One of our group picks up a container of freshly-warm custard cakes from a bakery that has a fascinating robotic contraption endlessly making these little delicacies by squirting batter into moulds to cook before being removed for us curious hungry hoards. The thin doughnut-like pastry is soft, warm and eggy and gives way to a creamy and gooey sweet filling.






Cabramatta is known for its delicious pandan waffles (1.5) and this is something that just has to be had. Not as crispy as your conventional Western waffle, this one is on the softer side, is deliciously sweet and has a hint of aroma from pandan. Opposite the waffle vendor I spotted a plate of great-looking pastry-like morsels that I soon found out to be prawn cakes. Not really a cake but a soft and thin pasty cup holding a savoury eggy custard rich in prawn flavour, topped with spring onions and a whole unshelled baby shrimp. While being on the greasy side it was tasty nonetheless.

A container of nem chua was picked up from one of the “street ladies” and handed around for all to try. The small squares of cured pork are the same that are used in those beautiful Vietnamese bread rolls that also contain liver paté, chilli, coriander, pickled carrot and onion. The flavour is distinctly lemony with chunks of garlic, chilli and mint and the texture is on the rubbery-side with thin strands of pork skin.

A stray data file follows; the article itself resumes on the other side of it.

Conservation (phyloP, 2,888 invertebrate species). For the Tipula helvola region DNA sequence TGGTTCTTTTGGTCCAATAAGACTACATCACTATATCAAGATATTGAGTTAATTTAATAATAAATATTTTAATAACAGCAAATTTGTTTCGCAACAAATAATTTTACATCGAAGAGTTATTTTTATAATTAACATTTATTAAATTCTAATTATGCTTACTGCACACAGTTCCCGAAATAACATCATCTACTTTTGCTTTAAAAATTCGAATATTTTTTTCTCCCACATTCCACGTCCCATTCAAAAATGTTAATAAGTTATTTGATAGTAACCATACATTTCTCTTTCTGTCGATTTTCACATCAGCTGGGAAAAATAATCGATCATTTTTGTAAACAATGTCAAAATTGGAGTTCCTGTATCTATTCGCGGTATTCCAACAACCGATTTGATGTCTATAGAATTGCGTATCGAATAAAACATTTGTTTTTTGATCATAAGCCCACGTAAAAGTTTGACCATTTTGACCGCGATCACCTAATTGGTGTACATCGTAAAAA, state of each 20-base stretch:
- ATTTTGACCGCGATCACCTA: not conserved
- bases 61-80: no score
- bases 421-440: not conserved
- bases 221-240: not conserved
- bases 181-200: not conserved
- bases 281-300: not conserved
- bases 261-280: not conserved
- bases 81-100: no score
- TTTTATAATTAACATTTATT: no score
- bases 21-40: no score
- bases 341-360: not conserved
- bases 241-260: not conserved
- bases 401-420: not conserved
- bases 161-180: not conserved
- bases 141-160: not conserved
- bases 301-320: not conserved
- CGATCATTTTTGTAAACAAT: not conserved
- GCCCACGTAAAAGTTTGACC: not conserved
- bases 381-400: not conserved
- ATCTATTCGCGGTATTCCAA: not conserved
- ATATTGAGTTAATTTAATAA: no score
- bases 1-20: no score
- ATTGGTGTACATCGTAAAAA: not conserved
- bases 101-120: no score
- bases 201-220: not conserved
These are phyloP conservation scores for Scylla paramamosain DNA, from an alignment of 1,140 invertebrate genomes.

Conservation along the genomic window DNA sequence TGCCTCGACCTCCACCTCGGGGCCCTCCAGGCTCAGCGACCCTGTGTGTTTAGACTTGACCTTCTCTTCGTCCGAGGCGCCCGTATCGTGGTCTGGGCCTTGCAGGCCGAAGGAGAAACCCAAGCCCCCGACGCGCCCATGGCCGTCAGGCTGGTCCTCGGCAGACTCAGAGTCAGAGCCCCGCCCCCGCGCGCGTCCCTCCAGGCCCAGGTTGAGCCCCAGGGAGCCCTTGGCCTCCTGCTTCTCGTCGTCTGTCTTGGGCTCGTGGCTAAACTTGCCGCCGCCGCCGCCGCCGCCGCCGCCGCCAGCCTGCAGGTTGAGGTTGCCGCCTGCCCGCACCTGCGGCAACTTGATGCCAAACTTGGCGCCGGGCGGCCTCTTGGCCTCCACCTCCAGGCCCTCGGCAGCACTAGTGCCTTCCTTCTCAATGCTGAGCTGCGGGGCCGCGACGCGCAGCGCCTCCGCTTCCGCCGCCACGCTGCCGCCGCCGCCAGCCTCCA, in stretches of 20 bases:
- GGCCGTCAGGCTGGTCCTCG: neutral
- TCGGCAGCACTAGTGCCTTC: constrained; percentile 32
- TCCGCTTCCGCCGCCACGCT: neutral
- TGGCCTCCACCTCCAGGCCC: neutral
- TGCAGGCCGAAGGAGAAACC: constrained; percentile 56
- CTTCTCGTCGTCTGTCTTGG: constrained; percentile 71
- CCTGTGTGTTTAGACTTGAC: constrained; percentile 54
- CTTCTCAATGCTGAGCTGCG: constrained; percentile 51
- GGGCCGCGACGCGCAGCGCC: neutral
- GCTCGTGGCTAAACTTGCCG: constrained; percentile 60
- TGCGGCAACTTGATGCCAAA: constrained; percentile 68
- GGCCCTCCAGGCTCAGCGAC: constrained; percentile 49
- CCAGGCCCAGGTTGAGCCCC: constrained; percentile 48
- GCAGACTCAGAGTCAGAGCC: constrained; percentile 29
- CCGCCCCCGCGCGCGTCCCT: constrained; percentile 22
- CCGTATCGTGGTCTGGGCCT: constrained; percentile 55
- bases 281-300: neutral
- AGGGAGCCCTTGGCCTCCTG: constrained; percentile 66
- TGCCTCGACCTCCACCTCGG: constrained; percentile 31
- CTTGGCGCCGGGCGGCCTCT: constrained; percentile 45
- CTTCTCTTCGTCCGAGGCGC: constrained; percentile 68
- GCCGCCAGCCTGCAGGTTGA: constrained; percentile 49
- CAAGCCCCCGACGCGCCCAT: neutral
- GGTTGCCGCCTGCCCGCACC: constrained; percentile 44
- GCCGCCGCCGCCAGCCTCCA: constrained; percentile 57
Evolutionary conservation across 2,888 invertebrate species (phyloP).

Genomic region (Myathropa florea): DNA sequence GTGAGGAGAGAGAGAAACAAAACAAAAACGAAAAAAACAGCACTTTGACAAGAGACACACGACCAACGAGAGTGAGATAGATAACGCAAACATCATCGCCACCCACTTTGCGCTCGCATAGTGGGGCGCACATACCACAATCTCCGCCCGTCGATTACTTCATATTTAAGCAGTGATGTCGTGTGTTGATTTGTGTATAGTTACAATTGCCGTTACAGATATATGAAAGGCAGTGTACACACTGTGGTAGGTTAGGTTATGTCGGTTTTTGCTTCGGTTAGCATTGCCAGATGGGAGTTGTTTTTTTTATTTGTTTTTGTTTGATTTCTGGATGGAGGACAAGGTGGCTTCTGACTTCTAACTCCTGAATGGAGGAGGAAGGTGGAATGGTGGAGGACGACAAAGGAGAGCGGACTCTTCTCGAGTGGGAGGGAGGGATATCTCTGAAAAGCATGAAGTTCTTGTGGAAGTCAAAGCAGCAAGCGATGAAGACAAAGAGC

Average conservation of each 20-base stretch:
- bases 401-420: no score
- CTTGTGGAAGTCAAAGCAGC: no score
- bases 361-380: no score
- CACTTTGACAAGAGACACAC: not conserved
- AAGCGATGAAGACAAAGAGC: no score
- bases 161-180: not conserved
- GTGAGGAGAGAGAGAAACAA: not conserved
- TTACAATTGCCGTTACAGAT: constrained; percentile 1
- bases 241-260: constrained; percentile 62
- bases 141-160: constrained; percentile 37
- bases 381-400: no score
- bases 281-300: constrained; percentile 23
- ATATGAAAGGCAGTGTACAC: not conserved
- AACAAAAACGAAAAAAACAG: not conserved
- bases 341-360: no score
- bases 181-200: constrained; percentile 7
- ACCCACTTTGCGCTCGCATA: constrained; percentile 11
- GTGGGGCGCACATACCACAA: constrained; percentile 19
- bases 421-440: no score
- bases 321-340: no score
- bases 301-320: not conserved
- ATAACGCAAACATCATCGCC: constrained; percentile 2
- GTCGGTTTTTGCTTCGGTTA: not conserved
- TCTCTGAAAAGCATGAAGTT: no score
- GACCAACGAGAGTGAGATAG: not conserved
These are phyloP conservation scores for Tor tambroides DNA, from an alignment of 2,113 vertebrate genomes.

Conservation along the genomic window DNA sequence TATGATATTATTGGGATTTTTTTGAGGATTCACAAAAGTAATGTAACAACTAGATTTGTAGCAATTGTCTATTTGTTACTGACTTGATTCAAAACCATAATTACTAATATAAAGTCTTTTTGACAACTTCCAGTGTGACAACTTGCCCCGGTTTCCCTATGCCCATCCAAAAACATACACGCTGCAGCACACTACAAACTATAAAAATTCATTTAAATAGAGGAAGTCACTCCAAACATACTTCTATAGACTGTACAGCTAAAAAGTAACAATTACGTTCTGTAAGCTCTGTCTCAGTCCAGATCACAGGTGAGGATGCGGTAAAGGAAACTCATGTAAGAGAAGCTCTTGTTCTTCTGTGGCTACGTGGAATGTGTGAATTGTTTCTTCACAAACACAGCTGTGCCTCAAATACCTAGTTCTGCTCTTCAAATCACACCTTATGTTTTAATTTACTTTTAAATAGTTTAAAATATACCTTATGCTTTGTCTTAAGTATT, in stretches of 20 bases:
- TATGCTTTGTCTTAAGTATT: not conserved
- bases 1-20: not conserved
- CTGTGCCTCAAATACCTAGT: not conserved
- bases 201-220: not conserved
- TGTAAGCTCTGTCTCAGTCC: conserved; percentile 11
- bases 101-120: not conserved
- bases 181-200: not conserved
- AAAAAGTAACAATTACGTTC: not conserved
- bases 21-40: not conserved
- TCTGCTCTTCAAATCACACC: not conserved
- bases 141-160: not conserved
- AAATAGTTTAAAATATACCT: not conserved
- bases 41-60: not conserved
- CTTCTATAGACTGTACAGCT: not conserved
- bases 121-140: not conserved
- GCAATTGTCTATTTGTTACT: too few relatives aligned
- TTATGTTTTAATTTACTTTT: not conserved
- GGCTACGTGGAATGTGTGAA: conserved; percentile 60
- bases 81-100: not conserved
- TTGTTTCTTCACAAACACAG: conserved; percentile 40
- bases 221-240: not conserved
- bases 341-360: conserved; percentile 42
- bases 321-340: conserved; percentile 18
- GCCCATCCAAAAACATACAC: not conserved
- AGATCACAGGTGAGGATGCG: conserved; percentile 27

One thing I did notice, that nobody actually pointed out until we entered Hunan Smallgoods, is the balut. These fertilized duck eggs are an absolute delicacy and contain the fully-formed fetus of a duck. All you do is crack the shell and chomp into the head, wings, beak and soft bones, perhaps with a little salt. This is one thing I would never try!





Cakes and sweets are never too far away and at this place located outside a butcher you can pick up boxed portions for $3 each or 3 for $5. The very camera-shy girls ducked for cover as soon as I pulled out the DSLR as if I was throwing something at them! I grabbed three boxes without really knowing what the contents tasted like, so here goes. The banana jelly tastes clearly of banana and the side of coconut cream is a nice touch. The cassava cake is also a bit gelatinous in texture, very sweet, syrupy and coconutty in flavour and has a semolina-type consistency. The speed-striped green bean jelly cake is also gelatinous and layered with a gritty sweet coconut paste.





At the end of our tour Richard and I pick up a couple of the great-looking meats from Hunan Smallgoods. I’ve had lap cheong sausage before in rice dishes but the variety they have here is made using kangaroo meat, so I had to buy some. Just near it was a bucket containing glistening strips of cured dried pork belly that were just beckoning to be bought, so Richard and I go halves in a long strip. I used some of the sausage here.

All in all our food tour was a fascinating and successful one and gave some of our group an incredible and exciting insight into this Vietnamese hub located 30km from Sydney’s CBD. A big thanks to Amy and Betty for showing us around!

Keep posted for my next instalment of the restaurants we sampled more food at.


Related post – Cabramatta Eating Tour, Restaurant Food

  • Hunan Smallgoods
  • 196 Cabramatta Road
  • Cabramatta 2166
  • 9724 3650